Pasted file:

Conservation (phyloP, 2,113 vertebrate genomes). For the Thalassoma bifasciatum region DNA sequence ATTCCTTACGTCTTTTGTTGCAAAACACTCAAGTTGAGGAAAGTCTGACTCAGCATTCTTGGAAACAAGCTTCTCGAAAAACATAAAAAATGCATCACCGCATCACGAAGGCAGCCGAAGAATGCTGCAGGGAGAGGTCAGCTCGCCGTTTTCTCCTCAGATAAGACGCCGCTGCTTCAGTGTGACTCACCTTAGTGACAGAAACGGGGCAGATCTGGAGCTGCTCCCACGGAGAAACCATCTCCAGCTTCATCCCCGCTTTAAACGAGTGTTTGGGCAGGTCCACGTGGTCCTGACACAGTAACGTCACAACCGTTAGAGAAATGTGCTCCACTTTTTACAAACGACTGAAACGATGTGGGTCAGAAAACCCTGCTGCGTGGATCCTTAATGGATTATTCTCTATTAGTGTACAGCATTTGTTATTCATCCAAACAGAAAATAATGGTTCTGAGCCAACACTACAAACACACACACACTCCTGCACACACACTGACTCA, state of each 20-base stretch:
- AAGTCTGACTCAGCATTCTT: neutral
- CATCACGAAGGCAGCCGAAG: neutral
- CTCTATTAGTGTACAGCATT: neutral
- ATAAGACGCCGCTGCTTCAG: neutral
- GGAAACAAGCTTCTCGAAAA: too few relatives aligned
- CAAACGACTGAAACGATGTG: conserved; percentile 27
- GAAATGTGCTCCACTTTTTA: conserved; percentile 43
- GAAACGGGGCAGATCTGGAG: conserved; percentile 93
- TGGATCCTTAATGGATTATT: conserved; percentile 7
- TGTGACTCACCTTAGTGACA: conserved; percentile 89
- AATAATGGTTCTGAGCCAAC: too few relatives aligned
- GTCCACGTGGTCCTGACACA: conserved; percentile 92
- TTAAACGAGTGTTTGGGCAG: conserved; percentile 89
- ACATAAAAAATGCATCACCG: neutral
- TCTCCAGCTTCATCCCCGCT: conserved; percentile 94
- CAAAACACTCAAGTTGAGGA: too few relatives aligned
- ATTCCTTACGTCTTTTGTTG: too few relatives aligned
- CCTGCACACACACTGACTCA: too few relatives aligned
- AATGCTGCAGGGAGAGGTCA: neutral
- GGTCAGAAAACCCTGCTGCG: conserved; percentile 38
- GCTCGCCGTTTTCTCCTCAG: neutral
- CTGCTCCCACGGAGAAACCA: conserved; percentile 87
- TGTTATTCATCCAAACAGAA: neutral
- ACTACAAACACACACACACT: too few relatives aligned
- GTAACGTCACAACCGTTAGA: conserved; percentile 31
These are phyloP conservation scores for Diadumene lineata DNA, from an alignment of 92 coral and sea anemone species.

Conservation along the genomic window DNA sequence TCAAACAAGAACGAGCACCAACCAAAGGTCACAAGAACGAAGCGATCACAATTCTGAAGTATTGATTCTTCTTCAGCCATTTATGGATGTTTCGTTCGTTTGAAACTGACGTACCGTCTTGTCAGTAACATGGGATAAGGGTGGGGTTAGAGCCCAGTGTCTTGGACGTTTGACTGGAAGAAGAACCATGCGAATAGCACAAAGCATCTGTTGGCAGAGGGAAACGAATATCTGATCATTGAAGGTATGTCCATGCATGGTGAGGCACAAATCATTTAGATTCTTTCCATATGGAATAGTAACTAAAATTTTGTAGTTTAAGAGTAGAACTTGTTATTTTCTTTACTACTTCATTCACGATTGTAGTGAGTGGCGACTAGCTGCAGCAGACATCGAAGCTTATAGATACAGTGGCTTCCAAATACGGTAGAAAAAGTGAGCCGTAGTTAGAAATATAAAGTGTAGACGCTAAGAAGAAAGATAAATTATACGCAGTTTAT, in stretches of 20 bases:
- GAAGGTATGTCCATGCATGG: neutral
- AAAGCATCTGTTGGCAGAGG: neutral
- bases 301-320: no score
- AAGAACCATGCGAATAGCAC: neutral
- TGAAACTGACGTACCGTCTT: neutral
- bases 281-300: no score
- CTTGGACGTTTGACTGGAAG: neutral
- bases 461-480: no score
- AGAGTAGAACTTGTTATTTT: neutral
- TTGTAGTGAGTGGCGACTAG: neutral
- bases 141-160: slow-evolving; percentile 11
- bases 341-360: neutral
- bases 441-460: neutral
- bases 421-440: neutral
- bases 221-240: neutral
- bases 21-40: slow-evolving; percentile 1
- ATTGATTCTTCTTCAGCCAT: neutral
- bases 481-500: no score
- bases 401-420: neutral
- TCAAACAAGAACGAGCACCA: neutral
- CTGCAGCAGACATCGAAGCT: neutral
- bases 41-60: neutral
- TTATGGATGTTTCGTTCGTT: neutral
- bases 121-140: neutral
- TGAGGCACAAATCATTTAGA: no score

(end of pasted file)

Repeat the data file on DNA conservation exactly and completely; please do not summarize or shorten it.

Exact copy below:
Conservation (phyloP, 2,113 vertebrate genomes). For the Thalassoma bifasciatum region DNA sequence ATTCCTTACGTCTTTTGTTGCAAAACACTCAAGTTGAGGAAAGTCTGACTCAGCATTCTTGGAAACAAGCTTCTCGAAAAACATAAAAAATGCATCACCGCATCACGAAGGCAGCCGAAGAATGCTGCAGGGAGAGGTCAGCTCGCCGTTTTCTCCTCAGATAAGACGCCGCTGCTTCAGTGTGACTCACCTTAGTGACAGAAACGGGGCAGATCTGGAGCTGCTCCCACGGAGAAACCATCTCCAGCTTCATCCCCGCTTTAAACGAGTGTTTGGGCAGGTCCACGTGGTCCTGACACAGTAACGTCACAACCGTTAGAGAAATGTGCTCCACTTTTTACAAACGACTGAAACGATGTGGGTCAGAAAACCCTGCTGCGTGGATCCTTAATGGATTATTCTCTATTAGTGTACAGCATTTGTTATTCATCCAAACAGAAAATAATGGTTCTGAGCCAACACTACAAACACACACACACTCCTGCACACACACTGACTCA, state of each 20-base stretch:
- AAGTCTGACTCAGCATTCTT: neutral
- CATCACGAAGGCAGCCGAAG: neutral
- CTCTATTAGTGTACAGCATT: neutral
- ATAAGACGCCGCTGCTTCAG: neutral
- GGAAACAAGCTTCTCGAAAA: too few relatives aligned
- CAAACGACTGAAACGATGTG: conserved; percentile 27
- GAAATGTGCTCCACTTTTTA: conserved; percentile 43
- GAAACGGGGCAGATCTGGAG: conserved; percentile 93
- TGGATCCTTAATGGATTATT: conserved; percentile 7
- TGTGACTCACCTTAGTGACA: conserved; percentile 89
- AATAATGGTTCTGAGCCAAC: too few relatives aligned
- GTCCACGTGGTCCTGACACA: conserved; percentile 92
- TTAAACGAGTGTTTGGGCAG: conserved; percentile 89
- ACATAAAAAATGCATCACCG: neutral
- TCTCCAGCTTCATCCCCGCT: conserved; percentile 94
- CAAAACACTCAAGTTGAGGA: too few relatives aligned
- ATTCCTTACGTCTTTTGTTG: too few relatives aligned
- CCTGCACACACACTGACTCA: too few relatives aligned
- AATGCTGCAGGGAGAGGTCA: neutral
- GGTCAGAAAACCCTGCTGCG: conserved; percentile 38
- GCTCGCCGTTTTCTCCTCAG: neutral
- CTGCTCCCACGGAGAAACCA: conserved; percentile 87
- TGTTATTCATCCAAACAGAA: neutral
- ACTACAAACACACACACACT: too few relatives aligned
- GTAACGTCACAACCGTTAGA: conserved; percentile 31
These are phyloP conservation scores for Diadumene lineata DNA, from an alignment of 92 coral and sea anemone species.

Conservation along the genomic window DNA sequence TCAAACAAGAACGAGCACCAACCAAAGGTCACAAGAACGAAGCGATCACAATTCTGAAGTATTGATTCTTCTTCAGCCATTTATGGATGTTTCGTTCGTTTGAAACTGACGTACCGTCTTGTCAGTAACATGGGATAAGGGTGGGGTTAGAGCCCAGTGTCTTGGACGTTTGACTGGAAGAAGAACCATGCGAATAGCACAAAGCATCTGTTGGCAGAGGGAAACGAATATCTGATCATTGAAGGTATGTCCATGCATGGTGAGGCACAAATCATTTAGATTCTTTCCATATGGAATAGTAACTAAAATTTTGTAGTTTAAGAGTAGAACTTGTTATTTTCTTTACTACTTCATTCACGATTGTAGTGAGTGGCGACTAGCTGCAGCAGACATCGAAGCTTATAGATACAGTGGCTTCCAAATACGGTAGAAAAAGTGAGCCGTAGTTAGAAATATAAAGTGTAGACGCTAAGAAGAAAGATAAATTATACGCAGTTTAT, in stretches of 20 bases:
- GAAGGTATGTCCATGCATGG: neutral
- AAAGCATCTGTTGGCAGAGG: neutral
- bases 301-320: no score
- AAGAACCATGCGAATAGCAC: neutral
- TGAAACTGACGTACCGTCTT: neutral
- bases 281-300: no score
- CTTGGACGTTTGACTGGAAG: neutral
- bases 461-480: no score
- AGAGTAGAACTTGTTATTTT: neutral
- TTGTAGTGAGTGGCGACTAG: neutral
- bases 141-160: slow-evolving; percentile 11
- bases 341-360: neutral
- bases 441-460: neutral
- bases 421-440: neutral
- bases 221-240: neutral
- bases 21-40: slow-evolving; percentile 1
- ATTGATTCTTCTTCAGCCAT: neutral
- bases 481-500: no score
- bases 401-420: neutral
- TCAAACAAGAACGAGCACCA: neutral
- CTGCAGCAGACATCGAAGCT: neutral
- bases 41-60: neutral
- TTATGGATGTTTCGTTCGTT: neutral
- bases 121-140: neutral
- TGAGGCACAAATCATTTAGA: no score